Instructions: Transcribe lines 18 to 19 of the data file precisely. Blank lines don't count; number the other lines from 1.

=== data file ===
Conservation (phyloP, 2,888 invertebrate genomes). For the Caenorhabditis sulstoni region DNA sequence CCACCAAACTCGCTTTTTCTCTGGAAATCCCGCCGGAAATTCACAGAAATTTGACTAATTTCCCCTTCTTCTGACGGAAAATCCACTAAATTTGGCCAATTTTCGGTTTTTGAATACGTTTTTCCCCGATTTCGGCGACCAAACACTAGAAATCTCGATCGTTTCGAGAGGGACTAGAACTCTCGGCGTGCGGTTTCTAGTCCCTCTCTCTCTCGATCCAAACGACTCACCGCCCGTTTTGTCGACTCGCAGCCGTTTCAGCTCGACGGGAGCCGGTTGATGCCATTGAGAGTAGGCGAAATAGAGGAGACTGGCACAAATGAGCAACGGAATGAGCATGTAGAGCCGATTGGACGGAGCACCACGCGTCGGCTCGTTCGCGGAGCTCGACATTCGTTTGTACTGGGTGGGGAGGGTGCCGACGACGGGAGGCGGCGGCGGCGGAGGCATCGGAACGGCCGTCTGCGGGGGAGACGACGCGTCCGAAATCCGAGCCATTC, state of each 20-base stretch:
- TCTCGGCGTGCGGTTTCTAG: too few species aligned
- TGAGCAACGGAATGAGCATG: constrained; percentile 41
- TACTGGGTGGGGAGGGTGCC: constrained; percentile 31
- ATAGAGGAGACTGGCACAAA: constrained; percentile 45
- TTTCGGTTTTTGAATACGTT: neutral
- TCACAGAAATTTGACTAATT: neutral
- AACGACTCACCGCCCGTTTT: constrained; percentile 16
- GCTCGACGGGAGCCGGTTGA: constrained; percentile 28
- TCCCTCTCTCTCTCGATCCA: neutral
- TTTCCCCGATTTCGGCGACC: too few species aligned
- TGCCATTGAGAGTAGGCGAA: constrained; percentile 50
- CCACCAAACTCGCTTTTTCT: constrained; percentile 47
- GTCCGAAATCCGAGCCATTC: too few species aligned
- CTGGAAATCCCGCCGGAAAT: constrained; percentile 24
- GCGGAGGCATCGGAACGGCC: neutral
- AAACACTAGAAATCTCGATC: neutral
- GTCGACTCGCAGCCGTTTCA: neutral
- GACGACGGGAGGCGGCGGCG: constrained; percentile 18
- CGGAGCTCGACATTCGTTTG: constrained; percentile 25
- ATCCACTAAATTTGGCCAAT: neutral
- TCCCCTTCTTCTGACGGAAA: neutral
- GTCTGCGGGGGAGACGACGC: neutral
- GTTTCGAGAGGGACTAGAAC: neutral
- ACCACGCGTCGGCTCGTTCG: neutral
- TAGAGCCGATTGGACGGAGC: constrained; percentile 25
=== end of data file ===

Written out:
- GTCGACTCGCAGCCGTTTCA: neutral
- GACGACGGGAGGCGGCGGCG: constrained; percentile 18